Al-Qaeda rebels take Tikrit, force 500,000 to flee Mosul

posted at 1:31 pm on June 11, 2014 by Ed Morrissey

Tikrit may be remembered more for being Saddam Hussein’s home town. Today it fell to radical Sunni extremists linked to al-Qaeda as western Iraq spins out of Baghdad’s control. ISIS also tightened its grip on Mosul and took aim at the Iraqi oil infrastructure, hoping to establish its own transnational state with territory it controls in Syria:

Iraqi security officials say al-Qaida-inspired militants have seized the northern city of Tikrit.

The two officials in Baghdad told The Associated Press on Wednesday that Saddam Hussein’s hometown was under the control of the Islamic State of Iraq and the Levant, whose fighters this week took control of Mosul, the country’s second largest city.

The BBC reports that 500,000 refugees have fled Mosul to escape ISIS, and that the terrorists have seized diplomatic personnel from Turkey:

As many as 500,000 people have been forced to flee the Iraqi city of Mosul after hundreds of Islamist militants took control of it, theInternational Organization for Migration (IOM) says.

Troops were among those fleeing as the jihadists from the ISIS group took the city and much of Nineveh province.

The head of the Turkish mission in Mosul and 24 consulate officials have been seized, local sources say.

PM Nouri Maliki has asked parliament to declare a state of emergency.

The US said the development showed ISIS was a threat to the entire region.

Yes, but what is the US prepared to do about it? Not much more than cheerlead from the sidelines, according to McClatchy:

U.S. officials were quick to express solidarity with the Iraqi government of Prime Minister Nouri al Maliki, who was elected to his post originally during the American occupation and whose administration the U.S. has backed with weapons shipments and military training. State Department spokeswoman Jen Psaki said the United States was working closely with the Maliki government, and Brett McGurk, the State Department’s top diplomat for Iraq and Iran, pointed out via Twitter that U.S. and Iraqi soldiers “have suffered and bled together, and we will help in time of crisis.”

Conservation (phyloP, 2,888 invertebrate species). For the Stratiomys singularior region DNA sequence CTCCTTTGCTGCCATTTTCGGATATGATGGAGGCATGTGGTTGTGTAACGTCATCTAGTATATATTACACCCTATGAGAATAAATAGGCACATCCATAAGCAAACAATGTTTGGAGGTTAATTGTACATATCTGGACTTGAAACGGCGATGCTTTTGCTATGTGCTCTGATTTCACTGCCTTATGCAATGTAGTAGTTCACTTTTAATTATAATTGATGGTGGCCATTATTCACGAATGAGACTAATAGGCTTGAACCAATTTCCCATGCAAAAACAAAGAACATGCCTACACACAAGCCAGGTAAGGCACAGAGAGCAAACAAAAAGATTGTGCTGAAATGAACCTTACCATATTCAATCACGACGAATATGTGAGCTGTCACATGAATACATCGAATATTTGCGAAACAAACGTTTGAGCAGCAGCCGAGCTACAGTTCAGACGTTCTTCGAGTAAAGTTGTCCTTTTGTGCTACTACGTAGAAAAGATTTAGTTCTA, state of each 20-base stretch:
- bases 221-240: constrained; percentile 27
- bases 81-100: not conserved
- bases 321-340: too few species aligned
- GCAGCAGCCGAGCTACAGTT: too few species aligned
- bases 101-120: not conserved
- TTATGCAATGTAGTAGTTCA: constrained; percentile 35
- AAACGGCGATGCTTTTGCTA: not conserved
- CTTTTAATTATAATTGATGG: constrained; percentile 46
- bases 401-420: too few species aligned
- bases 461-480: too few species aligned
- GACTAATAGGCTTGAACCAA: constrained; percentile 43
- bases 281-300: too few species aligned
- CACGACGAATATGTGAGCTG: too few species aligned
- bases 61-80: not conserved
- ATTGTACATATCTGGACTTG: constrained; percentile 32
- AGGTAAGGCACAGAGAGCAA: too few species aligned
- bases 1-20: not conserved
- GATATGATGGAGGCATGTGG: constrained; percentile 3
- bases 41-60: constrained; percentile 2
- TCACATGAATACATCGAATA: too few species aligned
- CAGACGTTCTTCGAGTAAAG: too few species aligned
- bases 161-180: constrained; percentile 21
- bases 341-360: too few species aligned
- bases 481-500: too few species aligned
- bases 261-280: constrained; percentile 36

But the nature of that help was perhaps best encapsulated in the response of Pentagon spokesman Navy Rear Adm. John Kirby that made it clear that the U.S. was unlikely to become directly involved in Iraq’s battle with ISIS. “This is for the Iraqi security forces and the Iraqi government to deal with,” Kirby said.

In comments Tuesday, U.S. officials left no room for direct involvement in the conflict there, where ISIS, analysts said, had demonstrated that it could successfully and simultaneously control parts of two major Iraqi cities, while battling multiple forces inside Syria, including the Lebanese militant organization Hezbollah and al Qaida’s Nusra Front. …

The performance of the Iraqi military at Mosul was another source of embarrassment for American officials, who had spent billions of dollars training and equipping the Iraqi military, only to have its soldiers shed their uniforms and flee before the ISIS attackers.

As I wrote earlier, there isn’t much we can do now. Despite the predictable return of al-Qaeda and ISIS to western Iraq, the Obama administration failed to reach an agreement with the Maliki government for a residual force to support Iraq’s security services in that eventuality. We have no footprint on the ground any longer in Iraq, and other than long-range bombing missions that would do damage to the Iraqis as well as ISIS thanks to the latter’s integration into urban areas, no immediate way to impact the fight.

Our materiel on the ground is worse than useless now, thanks to the Iraqi army’s flight:

With the fall of Mosul on Tuesday, Iraq’s al Qaeda offshoot has not only seized the country’s second-largest city, it appears it also has come into possession of the heavy weapons and vehicles the U.S. military had provided Iraq’s military to fight them.

That’s terrible news for America’s few allies left in Iraq as the Islamic State of Iraq and the Sham (ISIS) morph from terrorist menace to a military force capable of over-running an army the U.S. military trained for nearly a decade. It also calls into question the American government’s decision to withdraw the last of its forces from Iraq in 2011. Three years later that withdrawal now appears premature. …

General Najim al-Jabouri, a former mayor of Tel Afar, which is a little more than 31 miles from Mosul, told The Daily Beast the bases seized by ISIS this week would provide the group with even more heavy weapons than they currently control. “The Iraqi army left helicopters, humvees, cargo planes and other heavy machine guns, along with body armor and uniforms,” the general, who is now a scholar at the National Defense University, said. He said he was able to learn about the equipment from soldiers and other politicians in and around Mosul with whom he keeps in touch.

General Najim is not alone in this assessment. Jack Keane, a retired four-star Army general who was a key adviser to General David Petraeus during the counter-insurgency campaign in Iraq in 2007 and 2008 known as the surge, said ISIS has now established itself as a formidable military force.

Speaking of premature, the troops we trained to replace us ended up demoralized when confronted in the field — and are now deserting in large numbers: